I tried (unsuccessfully) to add to my chicken population just before lockdown, so I was incredibly excited to receive an email from my local poultry supplier to tell me she had new stock arriving. There were no pure breeds but if I was happy with hybrid hens, I could have three. My excitement knew no bounds and I disappeared into Chicken Woods to organise their accommodation.
Two years ago Richard bought me turkeys for Christmas – Duchess and Queenie. Duchess met an unexpected and sudden end but Queenie – the most sullen, lazy and unlovable creature – lived on in splendour in her huge, custom-built shed together with a large fox-proof run (although she hasn’t set foot out of her bedroom for about a year).
As she didn’t use the outdoor facilities, and our new additions would be egg producers, it seemed fair to downsize Queenie’s living quarters. However, she’s no featherweight and as she refuses to walk anywhere it would be a two-man job to move her. So, a week before the new chickens’ arrival, I enlisted the aid of my dear husband.
However, the evening before turkey removal was planned, I discovered the smallest of my hens had been so violently attacked by the others she had only one tail feather left poking out of her very pink rear end and her head was completely bald. She looked more like a tailless albino crow than a chicken. She had to be isolated quickly before it was too late, and there was only one prepared destination – Queenie’s new house.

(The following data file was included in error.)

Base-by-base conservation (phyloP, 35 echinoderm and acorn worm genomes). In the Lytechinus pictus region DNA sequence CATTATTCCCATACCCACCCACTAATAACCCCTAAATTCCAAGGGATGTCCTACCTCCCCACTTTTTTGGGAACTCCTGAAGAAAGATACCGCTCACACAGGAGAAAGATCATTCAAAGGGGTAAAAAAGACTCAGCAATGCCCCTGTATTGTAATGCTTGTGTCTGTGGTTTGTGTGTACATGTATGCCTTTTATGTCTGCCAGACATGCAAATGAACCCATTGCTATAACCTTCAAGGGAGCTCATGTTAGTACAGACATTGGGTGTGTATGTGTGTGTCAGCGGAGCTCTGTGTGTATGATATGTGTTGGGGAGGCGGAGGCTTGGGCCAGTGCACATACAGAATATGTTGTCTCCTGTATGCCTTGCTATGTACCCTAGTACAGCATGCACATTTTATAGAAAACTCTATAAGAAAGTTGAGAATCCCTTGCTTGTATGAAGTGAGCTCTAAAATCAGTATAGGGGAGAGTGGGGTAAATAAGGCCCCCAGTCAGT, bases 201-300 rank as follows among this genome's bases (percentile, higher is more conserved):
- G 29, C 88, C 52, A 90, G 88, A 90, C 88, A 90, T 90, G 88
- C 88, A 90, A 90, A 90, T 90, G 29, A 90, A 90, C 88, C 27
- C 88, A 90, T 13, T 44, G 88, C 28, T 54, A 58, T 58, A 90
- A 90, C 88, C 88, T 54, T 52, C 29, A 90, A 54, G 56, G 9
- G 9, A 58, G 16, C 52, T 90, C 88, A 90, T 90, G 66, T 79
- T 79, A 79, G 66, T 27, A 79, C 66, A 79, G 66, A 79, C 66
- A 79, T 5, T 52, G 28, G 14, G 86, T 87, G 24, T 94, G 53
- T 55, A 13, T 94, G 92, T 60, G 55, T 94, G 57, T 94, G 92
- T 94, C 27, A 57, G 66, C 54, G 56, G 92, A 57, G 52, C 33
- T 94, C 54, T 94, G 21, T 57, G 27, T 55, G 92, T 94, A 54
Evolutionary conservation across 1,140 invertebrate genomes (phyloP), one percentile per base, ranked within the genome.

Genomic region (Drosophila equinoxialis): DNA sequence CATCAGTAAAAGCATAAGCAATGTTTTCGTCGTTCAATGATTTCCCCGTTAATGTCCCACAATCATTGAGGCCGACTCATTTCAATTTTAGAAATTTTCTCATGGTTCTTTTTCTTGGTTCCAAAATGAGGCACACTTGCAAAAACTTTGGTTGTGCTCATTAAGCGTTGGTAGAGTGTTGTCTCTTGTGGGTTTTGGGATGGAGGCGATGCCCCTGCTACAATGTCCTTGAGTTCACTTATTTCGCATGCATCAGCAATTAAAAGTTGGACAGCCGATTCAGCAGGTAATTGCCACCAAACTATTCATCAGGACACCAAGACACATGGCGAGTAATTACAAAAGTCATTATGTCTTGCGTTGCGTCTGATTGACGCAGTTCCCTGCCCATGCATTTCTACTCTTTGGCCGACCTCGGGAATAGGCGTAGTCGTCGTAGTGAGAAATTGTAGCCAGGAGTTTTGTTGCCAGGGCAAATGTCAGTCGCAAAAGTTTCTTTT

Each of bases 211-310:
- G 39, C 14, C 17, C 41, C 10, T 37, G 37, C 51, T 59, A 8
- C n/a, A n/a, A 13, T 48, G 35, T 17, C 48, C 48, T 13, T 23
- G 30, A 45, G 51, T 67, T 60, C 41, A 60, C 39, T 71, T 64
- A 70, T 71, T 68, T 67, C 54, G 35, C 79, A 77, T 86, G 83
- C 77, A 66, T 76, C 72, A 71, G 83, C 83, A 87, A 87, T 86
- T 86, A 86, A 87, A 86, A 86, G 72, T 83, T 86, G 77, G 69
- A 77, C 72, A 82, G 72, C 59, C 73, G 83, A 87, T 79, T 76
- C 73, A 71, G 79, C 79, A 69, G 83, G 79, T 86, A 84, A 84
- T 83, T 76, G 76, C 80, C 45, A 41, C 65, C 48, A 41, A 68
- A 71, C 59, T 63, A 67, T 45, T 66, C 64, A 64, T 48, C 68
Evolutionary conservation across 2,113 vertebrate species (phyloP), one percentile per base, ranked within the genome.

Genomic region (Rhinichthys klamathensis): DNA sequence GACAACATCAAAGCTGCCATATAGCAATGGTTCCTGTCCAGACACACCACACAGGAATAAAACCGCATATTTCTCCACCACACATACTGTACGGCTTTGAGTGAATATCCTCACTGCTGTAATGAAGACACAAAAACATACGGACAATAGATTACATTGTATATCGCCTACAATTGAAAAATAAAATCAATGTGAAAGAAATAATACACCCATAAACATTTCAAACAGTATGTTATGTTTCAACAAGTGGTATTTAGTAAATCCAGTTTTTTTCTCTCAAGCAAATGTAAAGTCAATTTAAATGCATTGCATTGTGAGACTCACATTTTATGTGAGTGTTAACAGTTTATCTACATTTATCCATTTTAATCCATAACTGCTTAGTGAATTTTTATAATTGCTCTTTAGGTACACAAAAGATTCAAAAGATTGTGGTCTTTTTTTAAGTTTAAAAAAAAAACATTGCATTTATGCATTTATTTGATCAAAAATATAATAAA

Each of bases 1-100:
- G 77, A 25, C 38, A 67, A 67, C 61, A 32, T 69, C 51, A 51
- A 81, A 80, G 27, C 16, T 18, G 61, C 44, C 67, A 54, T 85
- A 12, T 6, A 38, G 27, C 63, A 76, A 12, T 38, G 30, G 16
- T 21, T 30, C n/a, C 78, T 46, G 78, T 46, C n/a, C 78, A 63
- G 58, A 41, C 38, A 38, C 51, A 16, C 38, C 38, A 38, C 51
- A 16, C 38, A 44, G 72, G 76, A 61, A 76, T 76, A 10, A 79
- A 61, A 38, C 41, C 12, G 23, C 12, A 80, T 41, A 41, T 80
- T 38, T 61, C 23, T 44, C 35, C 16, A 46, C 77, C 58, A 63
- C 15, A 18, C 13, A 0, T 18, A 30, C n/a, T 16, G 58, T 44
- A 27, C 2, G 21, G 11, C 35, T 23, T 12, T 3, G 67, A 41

I imagined after such brutality the little white chicken would give herself up easily to salvation. But no. After 15 minutes of chasing her around the run I finally cornered the beast, swooped down and scooped her up, only for her to squawk at me as if she had spied a rotisserie. Never mind, she was soon safe in her temporary home. However, with a new delivery of hens imminent, she would need
to move again so I could shuffle the turkey.
Next morning Richard was called to a conference call and as I’d arranged to collect my ladies that afternoon I’d have to sort the accommodation of my foul fowl on my own.
I dragged an old duck house and chicken run from the back of the woods and with a hammer and nails, chicken wire, lots of disinfectant, and one resulting blue fingernail, made a new home for my henpecked fowl. I captured the hen who, after a bit of squirming and a lot of screeching, was deposited in her new house. Now… the turkey.